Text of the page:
Drivers are getting bolder and fleeing police more, a lot more, in Monroe County this year, leading to three deaths already in 2020 and endangering the public. And sheriff Brad Freeman says he thinks it’s a direct result of the refusal of certain leaders across the U.S. this year to enforce the law and bring them to account.

“We’ve basically got a political party that condones breaking the law,” said Freeman. “These criminals are not in a bubble. They see the news and what’s going on. They see a party that’s not gonna enforce the law and it emboldens them to break the law.”

The surge in criminals fleeing is indisputable. In 2016 Monroe County authorities reported nine chases. In 2017 there were just five. But in 2019 the number of chases surged to 39, and in 2020 there have already been 47 chases with more than two months left to go. In nine of those 47 chases Monroe deputies were assisting other counties and in five of them deputies gave up the case without an arrest.

Around 8:30 p.m. on Sunday, Monroe County deputies tried to stop an Air Force cadet on a motorcycle for going 92 mph on I-75 south. He fled and wound up crashing into the guardrail and being killed near the Rumble Road exit. Tysen Pullens, 19, became the third fatality of the year on Monroe County roads during a chase from deputies.

Freeman said it’s no surprise that as mayors and governors allowed lawlessness across the U.S., even rural Monroe County would be affected by the signals that have been sent out.

“It’s almost like Georgia law has become the book of suggestions,” said Freeman.

In March, the Atlanta Police Department announced it would no longer chase law breakers. Criminals hearing it on the news may not be concerned with what jurisdiction that applies to.

“Atlanta is pro-crime almost,” said Freeman. “So people think, ‘Georgia doesn’t enforce the law anymore’. And they found out, oops, in some places they do. Unfortunately they don’t know what jurisdiction they’re in.”

Freeman said people have watched this summer as certain jurisdictions allowed people to loot or rob or burn down a store and nothing happens. It’s understandable they might guess that the speed limit is a suggestion too, said Freeman.

With Monroe County having 26 miles of interstate between Macon and Atlanta, local deputies are bearing the brunt of these messages being sent out to the criminal element, said Freeman.

“You’re putting the criminal in more danger, the public in more danger, and the deputies in more danger,” by encouraging lawlessness, said Freeman.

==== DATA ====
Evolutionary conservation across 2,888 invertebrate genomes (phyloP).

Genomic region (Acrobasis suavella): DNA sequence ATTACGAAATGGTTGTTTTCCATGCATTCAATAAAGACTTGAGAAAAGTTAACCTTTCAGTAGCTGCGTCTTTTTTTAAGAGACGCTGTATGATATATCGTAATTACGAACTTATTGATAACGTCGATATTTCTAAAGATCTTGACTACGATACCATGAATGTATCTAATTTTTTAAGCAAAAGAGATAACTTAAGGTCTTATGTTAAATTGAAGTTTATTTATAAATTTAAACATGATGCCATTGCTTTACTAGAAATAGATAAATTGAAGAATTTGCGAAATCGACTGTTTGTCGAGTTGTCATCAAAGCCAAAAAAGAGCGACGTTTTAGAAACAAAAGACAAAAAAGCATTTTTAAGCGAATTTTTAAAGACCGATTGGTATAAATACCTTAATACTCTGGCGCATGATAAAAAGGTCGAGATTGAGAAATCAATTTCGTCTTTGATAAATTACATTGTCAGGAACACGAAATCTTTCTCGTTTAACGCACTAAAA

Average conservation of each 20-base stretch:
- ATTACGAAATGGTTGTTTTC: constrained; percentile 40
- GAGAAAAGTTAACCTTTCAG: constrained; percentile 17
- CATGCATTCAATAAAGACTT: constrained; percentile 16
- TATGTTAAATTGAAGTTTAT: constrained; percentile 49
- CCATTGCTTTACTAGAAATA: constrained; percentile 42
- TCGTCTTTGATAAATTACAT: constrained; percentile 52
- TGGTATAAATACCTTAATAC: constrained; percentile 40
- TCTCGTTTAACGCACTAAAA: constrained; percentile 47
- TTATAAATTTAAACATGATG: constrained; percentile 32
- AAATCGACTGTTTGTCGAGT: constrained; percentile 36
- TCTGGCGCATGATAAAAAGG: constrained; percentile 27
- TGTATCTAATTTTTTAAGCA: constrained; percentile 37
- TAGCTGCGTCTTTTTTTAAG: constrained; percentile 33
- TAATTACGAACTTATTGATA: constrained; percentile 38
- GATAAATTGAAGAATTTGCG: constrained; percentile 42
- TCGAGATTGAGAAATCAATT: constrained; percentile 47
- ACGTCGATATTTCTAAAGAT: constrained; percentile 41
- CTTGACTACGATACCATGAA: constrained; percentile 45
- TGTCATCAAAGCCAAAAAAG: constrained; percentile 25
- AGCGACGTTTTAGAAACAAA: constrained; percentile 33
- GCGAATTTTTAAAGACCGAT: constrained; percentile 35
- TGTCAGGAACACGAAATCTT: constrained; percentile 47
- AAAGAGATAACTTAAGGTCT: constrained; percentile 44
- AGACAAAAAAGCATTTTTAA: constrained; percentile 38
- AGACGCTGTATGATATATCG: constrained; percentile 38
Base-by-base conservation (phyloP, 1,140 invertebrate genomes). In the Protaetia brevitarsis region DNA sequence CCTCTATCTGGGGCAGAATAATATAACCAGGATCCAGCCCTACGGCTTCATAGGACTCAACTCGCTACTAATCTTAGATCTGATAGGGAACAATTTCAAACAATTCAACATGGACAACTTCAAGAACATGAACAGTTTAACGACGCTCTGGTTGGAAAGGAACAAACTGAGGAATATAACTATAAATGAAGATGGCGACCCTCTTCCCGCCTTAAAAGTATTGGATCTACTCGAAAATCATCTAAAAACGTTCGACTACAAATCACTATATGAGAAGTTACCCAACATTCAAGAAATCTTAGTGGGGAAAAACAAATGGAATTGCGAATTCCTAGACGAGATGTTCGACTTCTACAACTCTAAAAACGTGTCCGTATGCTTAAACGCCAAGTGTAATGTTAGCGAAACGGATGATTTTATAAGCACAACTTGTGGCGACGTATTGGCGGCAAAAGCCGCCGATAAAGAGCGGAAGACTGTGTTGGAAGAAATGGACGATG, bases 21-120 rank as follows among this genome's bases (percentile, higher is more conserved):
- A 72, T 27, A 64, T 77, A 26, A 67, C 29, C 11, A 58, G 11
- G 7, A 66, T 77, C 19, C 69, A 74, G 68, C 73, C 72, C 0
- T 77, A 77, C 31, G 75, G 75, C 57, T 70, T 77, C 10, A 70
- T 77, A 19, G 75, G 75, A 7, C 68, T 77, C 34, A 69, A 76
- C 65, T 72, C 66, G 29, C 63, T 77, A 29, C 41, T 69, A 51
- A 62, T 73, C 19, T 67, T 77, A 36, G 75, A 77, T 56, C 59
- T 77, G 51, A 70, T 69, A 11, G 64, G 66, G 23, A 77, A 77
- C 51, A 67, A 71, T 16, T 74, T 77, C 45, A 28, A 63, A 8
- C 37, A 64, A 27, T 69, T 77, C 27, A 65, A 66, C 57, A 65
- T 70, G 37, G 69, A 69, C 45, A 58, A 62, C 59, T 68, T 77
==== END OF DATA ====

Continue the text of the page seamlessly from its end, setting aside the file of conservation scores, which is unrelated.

On Friday, two Wisconsin drivers sped brazenly down the emergency lane of I-75 in stolen cars past a Monroe County deputy. That deputy and deputies from several adjoining counties joined in the chase and the pair had to be spun out by Lamar County patrol cars. The suspects were injured and taken to the hospital.

“When politicians don’t condemn lawlessness,” said Freeman, “this is what you get. It emboldens them. It’s the trickle down effect. It may be happening in Atlanta or New York or Los Angeles, but they emulate what they see.”

Butts County sheriff Gary Long said he’s seeing a similar surge in chases in his county, from 14 in 2019 to 21 so far this year that his deputies have initiated. He said a big part of it, in his opinion, is former Gov. Nathan Deal’s criminal justice reform that sprung inmates out of prison and onto parole. 

“Most people we’re chasing are parole violators who have a lot to lose if they get caught,” said Long. Besides, said Long, criminals heading north on I-75 may realize that no county north of Butts County in the metro area will help Butts County deputies in a chase.

Long said there’s one local meth dealer he or his deputies have arrested four times in the past 20 years who keeps getting released after short prison terms and is the type of violator who flees. Long said most of the suspects they chase are white males, the predominant users of meth, which is being used more as its price has come down. 

Despite the lawlessness, Monroe County authorities say they’ll continue to take fleeing from police seriously. Last Wednesday, an Iranian man was sentenced to five years in prison after pleading guilty to fleeing Monroe County deputies at high speeds, including a wrong-way jaunt down I-75, before ramming one of them in his patrol car back in the Greystone subdivision in January. 

Freeman said he and district attorney Jonathan Adams both believe that if you flee police, you put lives at risk and should serve prison time. They’ll apparently have to prosecute a lot more such cases in the near future.